By Robin Meisner, Director of Exhibits, Providence Children’s Museum
For more than a decade, Providence Children’s Museum has opened its doors to developmental psychologists who explore how children think, learn and develop. Each week, researchers from The Causality and Mind Lab at Brown University and Kid Think at Providence College conduct controlled studies in the Museum’s Mind Lab to see how kids think about or react to certain games or situations. As scientists, the researchers make observations of many children and try to understand how they learn. They are not testing how “smart” an individual child is — they’re looking at how children (in general) think and what they can do at certain stages of development.
In late 2012, the Museum expanded this work with researchers when we began a major three-year research project in collaboration with The Causality and Mind Lab, funded by a grant from the National Science Foundation (award #1223777). Researchers at Brown are looking at the development of scientific thinking in young children. At the Museum, we’re building on our interests in creating rich play environments and providing support for children, caregivers and Museum educators to notice and value the learning that happens through play. Specifically, we’re exploring how we might best support children’s metacognition — their ability to notice and reflect on their own thinking — and adults’ awareness and appreciation of kids’ thinking and learning through play, at the Museum and beyond.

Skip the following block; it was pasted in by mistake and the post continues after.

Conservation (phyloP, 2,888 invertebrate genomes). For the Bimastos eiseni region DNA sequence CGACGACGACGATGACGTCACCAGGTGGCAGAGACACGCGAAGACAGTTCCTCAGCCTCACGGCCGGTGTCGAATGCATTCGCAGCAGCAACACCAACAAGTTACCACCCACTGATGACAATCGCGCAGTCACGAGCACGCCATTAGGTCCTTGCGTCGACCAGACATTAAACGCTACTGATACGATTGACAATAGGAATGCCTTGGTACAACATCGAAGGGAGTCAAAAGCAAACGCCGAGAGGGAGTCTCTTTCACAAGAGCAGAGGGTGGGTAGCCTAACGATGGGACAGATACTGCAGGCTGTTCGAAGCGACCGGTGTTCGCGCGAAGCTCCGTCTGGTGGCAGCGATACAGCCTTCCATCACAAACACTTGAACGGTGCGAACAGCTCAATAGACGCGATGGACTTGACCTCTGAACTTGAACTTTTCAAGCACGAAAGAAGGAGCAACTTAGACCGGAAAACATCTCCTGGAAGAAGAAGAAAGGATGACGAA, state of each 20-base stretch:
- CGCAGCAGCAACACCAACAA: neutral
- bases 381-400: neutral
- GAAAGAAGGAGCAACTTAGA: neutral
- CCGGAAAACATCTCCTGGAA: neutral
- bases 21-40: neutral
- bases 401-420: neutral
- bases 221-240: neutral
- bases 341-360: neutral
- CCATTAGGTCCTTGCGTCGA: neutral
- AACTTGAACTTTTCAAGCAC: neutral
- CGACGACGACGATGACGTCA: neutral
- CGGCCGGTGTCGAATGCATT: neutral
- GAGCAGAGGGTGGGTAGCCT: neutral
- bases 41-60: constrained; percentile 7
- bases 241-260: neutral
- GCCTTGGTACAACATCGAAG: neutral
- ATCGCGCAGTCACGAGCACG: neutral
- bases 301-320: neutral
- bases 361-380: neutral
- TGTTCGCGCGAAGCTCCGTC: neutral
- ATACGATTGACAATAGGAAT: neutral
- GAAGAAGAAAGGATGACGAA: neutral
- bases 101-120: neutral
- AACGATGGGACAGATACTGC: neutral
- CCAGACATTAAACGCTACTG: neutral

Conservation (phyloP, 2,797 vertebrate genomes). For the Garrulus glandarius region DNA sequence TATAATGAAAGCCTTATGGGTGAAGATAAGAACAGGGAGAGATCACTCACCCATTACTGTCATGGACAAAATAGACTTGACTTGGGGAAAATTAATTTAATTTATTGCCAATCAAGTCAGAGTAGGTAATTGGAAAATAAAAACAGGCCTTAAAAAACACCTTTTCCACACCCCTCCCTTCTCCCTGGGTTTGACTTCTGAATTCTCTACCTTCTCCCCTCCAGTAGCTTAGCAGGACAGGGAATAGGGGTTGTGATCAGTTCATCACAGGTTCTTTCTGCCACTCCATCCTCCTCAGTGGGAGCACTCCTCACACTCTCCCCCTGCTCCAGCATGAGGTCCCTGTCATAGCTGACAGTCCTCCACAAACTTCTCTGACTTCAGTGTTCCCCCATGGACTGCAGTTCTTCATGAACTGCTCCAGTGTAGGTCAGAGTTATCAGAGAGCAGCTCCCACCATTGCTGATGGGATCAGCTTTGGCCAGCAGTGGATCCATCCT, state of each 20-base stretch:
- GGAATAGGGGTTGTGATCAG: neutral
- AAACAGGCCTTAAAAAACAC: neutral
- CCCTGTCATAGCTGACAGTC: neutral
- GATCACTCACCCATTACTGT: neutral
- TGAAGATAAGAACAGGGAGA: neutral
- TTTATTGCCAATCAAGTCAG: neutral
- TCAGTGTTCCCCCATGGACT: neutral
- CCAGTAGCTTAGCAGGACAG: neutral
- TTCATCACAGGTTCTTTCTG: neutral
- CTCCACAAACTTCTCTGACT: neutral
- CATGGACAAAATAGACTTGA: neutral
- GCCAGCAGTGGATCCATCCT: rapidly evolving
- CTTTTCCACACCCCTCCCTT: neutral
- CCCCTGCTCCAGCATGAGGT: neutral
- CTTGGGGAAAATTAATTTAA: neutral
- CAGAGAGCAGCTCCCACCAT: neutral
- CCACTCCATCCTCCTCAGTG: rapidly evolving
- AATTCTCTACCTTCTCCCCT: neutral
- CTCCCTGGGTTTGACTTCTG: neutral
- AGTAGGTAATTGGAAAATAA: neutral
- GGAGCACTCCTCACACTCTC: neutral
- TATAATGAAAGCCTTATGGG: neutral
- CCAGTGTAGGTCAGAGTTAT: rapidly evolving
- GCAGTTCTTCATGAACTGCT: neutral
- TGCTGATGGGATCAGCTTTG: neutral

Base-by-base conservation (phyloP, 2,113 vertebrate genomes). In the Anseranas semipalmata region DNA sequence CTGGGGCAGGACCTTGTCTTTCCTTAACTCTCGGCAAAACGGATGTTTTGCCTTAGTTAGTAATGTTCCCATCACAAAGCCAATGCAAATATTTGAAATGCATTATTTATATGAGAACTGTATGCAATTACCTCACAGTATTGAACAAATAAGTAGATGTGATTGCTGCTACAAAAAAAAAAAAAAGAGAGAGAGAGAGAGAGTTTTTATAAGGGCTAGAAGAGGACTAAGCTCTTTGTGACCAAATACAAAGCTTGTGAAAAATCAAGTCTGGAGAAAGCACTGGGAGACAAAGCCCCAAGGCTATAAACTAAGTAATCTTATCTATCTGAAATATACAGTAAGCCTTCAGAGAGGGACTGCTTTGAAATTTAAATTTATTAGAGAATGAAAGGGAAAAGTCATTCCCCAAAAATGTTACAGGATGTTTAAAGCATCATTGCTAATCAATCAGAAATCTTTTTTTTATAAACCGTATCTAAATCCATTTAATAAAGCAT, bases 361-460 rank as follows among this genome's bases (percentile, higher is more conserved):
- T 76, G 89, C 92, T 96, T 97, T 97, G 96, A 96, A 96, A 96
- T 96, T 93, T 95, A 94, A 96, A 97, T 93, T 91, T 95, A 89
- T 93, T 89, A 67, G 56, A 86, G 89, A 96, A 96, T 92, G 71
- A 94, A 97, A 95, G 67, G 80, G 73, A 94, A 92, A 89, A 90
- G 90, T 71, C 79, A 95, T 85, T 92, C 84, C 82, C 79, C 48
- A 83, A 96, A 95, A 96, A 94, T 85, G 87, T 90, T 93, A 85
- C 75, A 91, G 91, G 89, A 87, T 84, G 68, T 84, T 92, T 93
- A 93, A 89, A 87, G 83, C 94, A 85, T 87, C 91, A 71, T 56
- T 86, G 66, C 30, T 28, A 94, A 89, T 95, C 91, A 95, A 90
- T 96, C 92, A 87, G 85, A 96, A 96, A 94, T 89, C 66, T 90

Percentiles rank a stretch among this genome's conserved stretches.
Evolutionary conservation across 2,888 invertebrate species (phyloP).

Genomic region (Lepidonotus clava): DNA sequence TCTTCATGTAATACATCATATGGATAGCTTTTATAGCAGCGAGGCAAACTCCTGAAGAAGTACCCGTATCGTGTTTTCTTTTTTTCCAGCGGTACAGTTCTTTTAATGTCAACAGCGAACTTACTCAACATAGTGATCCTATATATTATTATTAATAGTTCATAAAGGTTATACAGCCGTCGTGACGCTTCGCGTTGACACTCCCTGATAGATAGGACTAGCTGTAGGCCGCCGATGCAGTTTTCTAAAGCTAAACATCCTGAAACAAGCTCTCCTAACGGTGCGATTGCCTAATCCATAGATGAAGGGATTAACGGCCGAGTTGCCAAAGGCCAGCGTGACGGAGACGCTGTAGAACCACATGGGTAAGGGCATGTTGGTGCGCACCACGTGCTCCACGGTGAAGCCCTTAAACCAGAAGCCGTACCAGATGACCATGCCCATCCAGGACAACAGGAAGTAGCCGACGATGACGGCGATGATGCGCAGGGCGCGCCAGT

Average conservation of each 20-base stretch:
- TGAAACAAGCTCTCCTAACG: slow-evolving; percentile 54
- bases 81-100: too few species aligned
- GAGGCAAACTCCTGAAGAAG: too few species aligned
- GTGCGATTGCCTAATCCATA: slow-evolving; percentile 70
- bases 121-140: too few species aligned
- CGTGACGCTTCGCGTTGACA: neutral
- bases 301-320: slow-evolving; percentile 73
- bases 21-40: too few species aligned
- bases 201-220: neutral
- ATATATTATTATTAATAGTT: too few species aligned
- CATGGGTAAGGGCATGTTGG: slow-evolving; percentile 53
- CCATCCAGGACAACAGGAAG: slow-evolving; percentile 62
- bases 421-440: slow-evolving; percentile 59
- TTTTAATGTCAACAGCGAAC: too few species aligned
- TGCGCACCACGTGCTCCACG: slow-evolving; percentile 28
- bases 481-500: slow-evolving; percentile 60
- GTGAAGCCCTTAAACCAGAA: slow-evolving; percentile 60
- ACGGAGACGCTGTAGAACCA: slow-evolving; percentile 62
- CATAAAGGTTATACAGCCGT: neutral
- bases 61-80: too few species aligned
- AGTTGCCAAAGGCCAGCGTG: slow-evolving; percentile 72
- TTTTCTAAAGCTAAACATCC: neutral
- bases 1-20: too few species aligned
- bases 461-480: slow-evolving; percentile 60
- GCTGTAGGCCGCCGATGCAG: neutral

Drawing from fields like developmental psychology, informal education and museum visitor studies, the Museum’s exhibits team has looked at studies on the types of learning that naturally occur through play, when children start to become aware of their own thinking, and how the design of museum environments encourages visitors to reflect on their learning. Last summer, we conducted observations in three of our exhibits — Play Power, ThinkSpace and Water Ways — and documented how children ages 3 to 11 interacted with exhibit materials and the people around them. We looked for indicators of children’s learning through play, such as critical thinking and problem solving. Next, we interviewed parents and caregivers about what they notice children doing in the exhibits, asking them to reflect on their children’s thinking.
Based on findings from our observations and interviews, we’ve begun to develop and test new tools and activities to make the learning that happens through play visible to adults and children. So don’t be surprised if you’re asked to test out new materials and share your thoughts when visiting the Museum this year — completely voluntary, of course, but we’d love your feedback.
Visit the Museum’s blog for Learning About Learning project updates.